Senate candidate Romanoff says he’ll take DSCC funds after primary
Democrat still rules out PAC contributions for Senate campaign
By Ernest Luning
Democratic Senate candidate Andrew Romanoff’s campaign said Tuesday he plans to accept help from the wealthy Democratic Senatorial Campaign Committee — an organization that reaps millions of dollars from political action committees — despite making his rejection of PAC contributions a centerpiece of his primary challenge to Sen. Michael Bennet.
Political foes pounced, but the candidate said he hasn’t changed his position and has no intention of taking PAC money if he defeats Bennet in the August 10 election.
“I don’t take any PAC money now, I have not done so at any point in this campaign, and I will not do so in the general election,” Romanoff said in a statement late Tuesday afternoon. “I don't know how to make my stand any clearer.”
Noting that the DSCC has thrown its weight behind Bennet in the primary, Romanoff promised to ask the political organization to “exclude any PAC dollars from contributions or expenditures it makes on my behalf.”
“Mr. Romanoff is getting a little ahead of himself,” said DSCC communications director Eric Schultz. “He first needs to compete in his own primary, in which we are supporting Michael Bennet.”
The controversy lit up Tuesday morning when Romanoff campaign manager Bill Romjue told Politico the campaign would take help from the DSCC, even though PAC funds make up a portion of the organization’s coffers.
“We’d be willing to accept that, sure,” Romjue told Politico’s David Catanese. “I don’t think it is a significant part of what the DSCC raises overall, either. The DSCC doesn’t represent an industry or any group of industries or anything else. There’s no direct relationship. The percentage of PAC money they raise overall is low. We’re not going to unilaterally disarm.”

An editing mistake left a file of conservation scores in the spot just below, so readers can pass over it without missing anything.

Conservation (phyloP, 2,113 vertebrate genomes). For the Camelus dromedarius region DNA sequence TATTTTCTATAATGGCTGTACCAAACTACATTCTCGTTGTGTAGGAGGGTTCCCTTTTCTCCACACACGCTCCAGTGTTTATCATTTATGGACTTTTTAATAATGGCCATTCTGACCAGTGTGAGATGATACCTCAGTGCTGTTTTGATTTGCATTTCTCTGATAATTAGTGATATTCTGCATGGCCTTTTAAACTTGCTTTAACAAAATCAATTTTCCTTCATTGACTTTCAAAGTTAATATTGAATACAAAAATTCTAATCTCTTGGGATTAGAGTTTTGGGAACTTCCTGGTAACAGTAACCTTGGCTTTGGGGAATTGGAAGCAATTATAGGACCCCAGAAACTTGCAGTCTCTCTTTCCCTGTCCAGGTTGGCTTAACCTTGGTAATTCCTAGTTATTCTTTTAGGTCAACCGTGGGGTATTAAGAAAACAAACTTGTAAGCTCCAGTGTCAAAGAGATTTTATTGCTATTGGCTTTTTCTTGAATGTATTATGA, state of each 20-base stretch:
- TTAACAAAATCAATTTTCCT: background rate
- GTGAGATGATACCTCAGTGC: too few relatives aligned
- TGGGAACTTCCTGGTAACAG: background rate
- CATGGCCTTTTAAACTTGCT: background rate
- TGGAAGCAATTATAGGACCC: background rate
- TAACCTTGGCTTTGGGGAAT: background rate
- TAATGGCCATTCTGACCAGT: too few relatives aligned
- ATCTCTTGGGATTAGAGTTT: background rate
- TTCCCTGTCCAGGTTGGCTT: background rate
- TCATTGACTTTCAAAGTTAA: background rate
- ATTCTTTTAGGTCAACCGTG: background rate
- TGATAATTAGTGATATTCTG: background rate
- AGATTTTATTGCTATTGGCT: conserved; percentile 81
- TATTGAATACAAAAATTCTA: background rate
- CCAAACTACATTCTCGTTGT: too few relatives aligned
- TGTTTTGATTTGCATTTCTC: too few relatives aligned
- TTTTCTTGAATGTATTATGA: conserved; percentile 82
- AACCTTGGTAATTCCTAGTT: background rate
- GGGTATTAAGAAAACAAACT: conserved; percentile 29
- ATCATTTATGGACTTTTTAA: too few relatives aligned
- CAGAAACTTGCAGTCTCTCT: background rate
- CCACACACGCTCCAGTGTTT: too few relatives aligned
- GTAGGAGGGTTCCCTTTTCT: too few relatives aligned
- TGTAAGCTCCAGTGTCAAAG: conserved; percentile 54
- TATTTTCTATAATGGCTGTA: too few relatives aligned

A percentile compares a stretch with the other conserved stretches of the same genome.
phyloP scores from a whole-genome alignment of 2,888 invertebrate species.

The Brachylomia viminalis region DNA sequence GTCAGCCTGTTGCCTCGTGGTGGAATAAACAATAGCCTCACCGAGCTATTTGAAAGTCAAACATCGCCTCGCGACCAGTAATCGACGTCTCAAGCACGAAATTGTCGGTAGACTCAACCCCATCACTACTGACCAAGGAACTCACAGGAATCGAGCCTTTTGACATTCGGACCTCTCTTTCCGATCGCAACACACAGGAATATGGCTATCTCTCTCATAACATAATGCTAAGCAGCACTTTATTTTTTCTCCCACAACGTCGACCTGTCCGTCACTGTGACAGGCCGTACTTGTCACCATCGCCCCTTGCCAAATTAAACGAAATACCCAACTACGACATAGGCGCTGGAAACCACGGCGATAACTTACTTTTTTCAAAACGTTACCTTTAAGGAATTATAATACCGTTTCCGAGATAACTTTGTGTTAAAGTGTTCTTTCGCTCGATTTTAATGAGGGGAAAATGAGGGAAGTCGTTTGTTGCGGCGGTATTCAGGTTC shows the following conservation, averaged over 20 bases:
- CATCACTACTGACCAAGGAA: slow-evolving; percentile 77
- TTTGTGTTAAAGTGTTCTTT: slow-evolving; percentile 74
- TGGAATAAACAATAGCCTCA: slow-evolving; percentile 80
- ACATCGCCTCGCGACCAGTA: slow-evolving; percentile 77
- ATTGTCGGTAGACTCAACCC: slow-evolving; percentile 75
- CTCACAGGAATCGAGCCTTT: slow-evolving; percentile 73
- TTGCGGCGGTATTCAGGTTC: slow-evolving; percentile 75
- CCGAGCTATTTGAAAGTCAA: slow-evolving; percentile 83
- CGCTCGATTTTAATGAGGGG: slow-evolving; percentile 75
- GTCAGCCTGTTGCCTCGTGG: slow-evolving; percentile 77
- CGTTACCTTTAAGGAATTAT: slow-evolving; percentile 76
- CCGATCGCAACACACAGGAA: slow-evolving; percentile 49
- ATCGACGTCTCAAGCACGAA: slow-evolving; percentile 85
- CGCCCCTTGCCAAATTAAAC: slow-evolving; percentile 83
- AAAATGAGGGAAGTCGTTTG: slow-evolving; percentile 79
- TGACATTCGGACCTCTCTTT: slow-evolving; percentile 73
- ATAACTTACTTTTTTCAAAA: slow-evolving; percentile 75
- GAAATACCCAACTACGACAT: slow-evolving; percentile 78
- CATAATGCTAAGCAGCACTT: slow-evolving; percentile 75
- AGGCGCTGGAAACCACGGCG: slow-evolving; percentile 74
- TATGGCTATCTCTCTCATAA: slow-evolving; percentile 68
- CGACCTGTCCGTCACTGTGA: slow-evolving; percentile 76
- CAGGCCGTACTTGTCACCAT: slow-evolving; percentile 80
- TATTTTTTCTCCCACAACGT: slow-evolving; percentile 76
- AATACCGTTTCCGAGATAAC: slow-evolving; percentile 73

The DSCC has raised nearly $75 million this election cycle, including an estimated $15 million from other PACs.
According to documents filed with the Federal Election Commission, Bennet has reaped a slightly smaller portion of his own fundraising from PACs than the DSCC has at this point. Bennet reported $1.3 million from PACs out of a total $7.7 million raised through July 21. That’s just over 17 percent of Bennet’s take from PACs, compared to something over 18 percent of the DSCC’s contributions. Bennet also reported roughly $360,000 in transfers from Democratic Party and joint fundraising committees.
In a statement issued Tuesday afternoon, Romanoff defended his position on DSCC funding and said he would ask the political organization to wall off PAC money from his share, should he get the group’s support.
“I am not taking PAC money now, and I will not take any PAC money in the general election,” Romanoff said. “The DSCC is now supporting my opponent, supplementing the $1.3 million he has taken from PACs with independent expenditures of its own. After I win the primary, I will ask the DSCC to honor my pledge by excluding PAC dollars from any contributions or expenditures it makes on my behalf.”
The DSCC has reported spending $71,157 in independent expenditures supporting Bennet through mid July, according to the Center for Responsive Politics. The spending began before Romanoff entered the race last September.
Calling Romanoff’s position “a stunning flip-flop,” the Bennet campaign blasted its Democratic opponent.
"You cannot find better evidence that Andrew is a dishonest, career politician than his admission that he would undermine his entire campaign platform, and presumably his beliefs in order to win,” said Bennet spokesman Trevor Kincaid. “Some Coloradans have cast their ballots based on this commitment that Andrew has now gone back on.”
Colorado’s primary election is next Tuesday, but the majority of counties are conducting an all-mail election. According to figures released Monday by the Colorado secretary of State, 164,878 Democrats have already returned their ballots.
A spokeswoman for the DSCC’s Republican counterpart, the National Republican Senatorial Committee, wasted no time attacking Romanoff.
“Andrew Romanoff is a hypocrite, plain and simple,” said Amber Marchand, NRSC press secretary. “He is clearly trying to have it both ways by claiming that he will reject PAC money and ‘special interest groups’ while agreeing to accept funds from his party leaders in Washington, who in fact accept PAC dollars. Either Romanoff is accepting PAC money or he’s not, and he needs to make his position clear to Coloradans immediately.”